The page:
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Homeostasis and Thermoregulation

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1 Homeostasis and Thermoregulation
Ameen Khan

2 Homeostasis mean “same state” and refers to the process of keeping the internal body in the same state when the external environment is changed. Homeostasis is mainly achieved through negative feedback which is when the body automatically tries to return the body to its normal state. The hormone system and the autonomic nervous system play a big role in homeostasis and are coordinated by the hypothalamus.

3 Temperature Homeostasis (Thermoregulation)
Humans are endotherms which means they have a constant internal body temperature. (35-40 C) Body temperature is controlled by the thermoregulatory center in the hypothalamus. The thermoregulatory center uses Receptors in hypothalamus which measure temperature of the blood as it passes through the brain Skin receptors that monitor outside temperature The thermoregulatory system uses these receptors to send signals to other parts of the body to maintains temperature.

4 response Response to low temperature Response to high temperature Smooth muscles in skin Muscles contract and less heat is carried to the surface of the body. Extremities turn blue. (frostbite) Muscles relax and heat is carried to the surface of the body. This is when skin turns “red”. Sweat glands No sweat is produced Glands secrete sweat onto the surface of the skin. The water takes heat with it and evaporates into the air. Erector pilli muscle Muscles contract and raise the skin hair which keeps a layer of warm air on the skin. (goosebumps) Muscles relax and lowers skin hair. This allows for more evaporation.

5 Response to Low temp. Response to high temp. Skeletal muscles Muscles contract and relax repeatedly which generates heat from friction and from metabolic reactions. (shivering) No shivering Adrenal and Thyroid Glands Glands secrete adrenaline and thyroxine which increases metabolic rate in different tissues, mainly the liver. This generates heat. The glands stop secreting adrenaline and thyroxine. The thermoregulatory center usually keeps temperature in the C range but sometimes it increases temperature in humans. In a fever, white blood cells release chemicals which increase body temperature by 2-3 C to kill off bacteria and other viruses.


7 Blood Glucose Homeostasis
Glucose is a very important carbohydrate in animals, and its concentration in the blood affects all the cell in the body. Very high or low levels of glucose can lead to death. Glucose concentration in the blood is controlled by the pancreas which has glucose receptor cells which monitor glucose levels and secrete hormones if needed. The α-cells secrete the hormone glucagon, while the β-cells secrete the hormone insulin.

8 When Glucose Level Is Too High (After a meal)
Insulin from β-cells - makes cells use up extra glucose through respiration and makes the liver convert glucose to glycogen . Insulin decreases blood glucose level. When Glucose Level is Too Low Glucagon from α-cells: causes the liver to break down glycogen to glucose, which diffuses into the blood. Glucagon increases blood glucose level.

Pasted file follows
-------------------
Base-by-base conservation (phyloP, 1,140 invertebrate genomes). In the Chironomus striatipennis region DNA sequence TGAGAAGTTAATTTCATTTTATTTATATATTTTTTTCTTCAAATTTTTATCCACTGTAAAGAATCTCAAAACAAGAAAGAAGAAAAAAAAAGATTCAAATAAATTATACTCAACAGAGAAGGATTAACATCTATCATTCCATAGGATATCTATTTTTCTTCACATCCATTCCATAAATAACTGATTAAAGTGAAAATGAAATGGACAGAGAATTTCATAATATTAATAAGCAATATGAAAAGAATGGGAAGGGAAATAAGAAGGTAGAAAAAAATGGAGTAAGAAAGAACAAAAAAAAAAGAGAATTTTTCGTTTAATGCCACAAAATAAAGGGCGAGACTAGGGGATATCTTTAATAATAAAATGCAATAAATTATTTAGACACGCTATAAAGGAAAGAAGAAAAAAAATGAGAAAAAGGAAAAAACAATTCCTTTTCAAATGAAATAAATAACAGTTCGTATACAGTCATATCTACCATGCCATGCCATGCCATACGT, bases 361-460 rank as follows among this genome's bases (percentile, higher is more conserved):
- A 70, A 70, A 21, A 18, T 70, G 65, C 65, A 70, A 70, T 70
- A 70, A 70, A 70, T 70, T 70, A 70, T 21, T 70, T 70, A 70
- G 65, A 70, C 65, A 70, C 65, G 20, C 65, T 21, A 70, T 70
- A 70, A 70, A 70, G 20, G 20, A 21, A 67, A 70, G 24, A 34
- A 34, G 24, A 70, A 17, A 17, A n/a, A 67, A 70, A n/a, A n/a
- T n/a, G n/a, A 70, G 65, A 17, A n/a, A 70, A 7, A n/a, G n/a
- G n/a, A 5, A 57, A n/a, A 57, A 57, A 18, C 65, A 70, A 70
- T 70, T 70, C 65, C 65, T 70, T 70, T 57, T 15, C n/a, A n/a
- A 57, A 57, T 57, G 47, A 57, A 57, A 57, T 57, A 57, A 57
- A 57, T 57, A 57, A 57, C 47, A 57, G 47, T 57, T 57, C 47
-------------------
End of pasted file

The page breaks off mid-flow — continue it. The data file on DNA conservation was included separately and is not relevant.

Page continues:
10 Excretions Homeostasis is also maintained by the excretions of organs to get rid of wastes in our body. Skin- sweat ( water, ions, urea) Lungs- carbon dioxide and water Kidneys- excrete urine which consists of urea and many other substances that the blood doesn’t need.

11 Blood Water Homeostasis
controlled by the hypothalamus which contains osmosreceptor cells, which detect changes in the water potential of the blood. When water levels are low, the hypothalamus makes us feel thirsty, and it also secretes the hormone ADH. ADH targets kidney cells and causes water channels in the cells to open so more water is reabsorbed from urine.

12 Blood Pressure JGA is a special tissue that supplies blood to the glomerulus (which is near the kidneys). When blood pressure becomes too low, JGA releases an enzyme called renin. Renin converts angiotensinogen to angiotensin II in the blood. Angiotensin II increases blood pressure by causing arterioles to constrict, and it also signals nephrons to reabsorb more NACl and water.


14 Medulla- Breathing and Heart rate
Medulla controls respiration rate as well as the heart rate. The amount of carbon dioxide in the blood is one of the main things that determines whether the breathing rate needs to be changed.

15 Breathing If carbon dioxide in the blood stream increases, then chemoreceptors send messages to the medulla . Medulla sends nerve impulses down to the rib muscles and the diaphragm which causes them to contract and relax more quickly . This increases the breathing rate to get more oxygen to the blood stream and bring back equilibrium of oxygen and carbon dioxide levels in the blood stream.

16 Faster Heart Rate (exercising)
Special receptors located within the muscles send impulses to the medulla. The medulla secretes epinephrine and norepinephrine. The two chemicals reach the Sino-atrial node, which acts like a pacemaker. These chemicals arouse the Sino-atrial node, which increases heart rate. This also occurs in times of stress or danger.

17 Slowing down heart rate
Muscles send additional impulses to the medulla. Medulla then secretes the hormone acetylcholine. Acetylcholine decreases the heart rate by slowing down the electrical impulses from the Sino-atrial node.

18 homeostasis.html
ostasis.pdf Biology book

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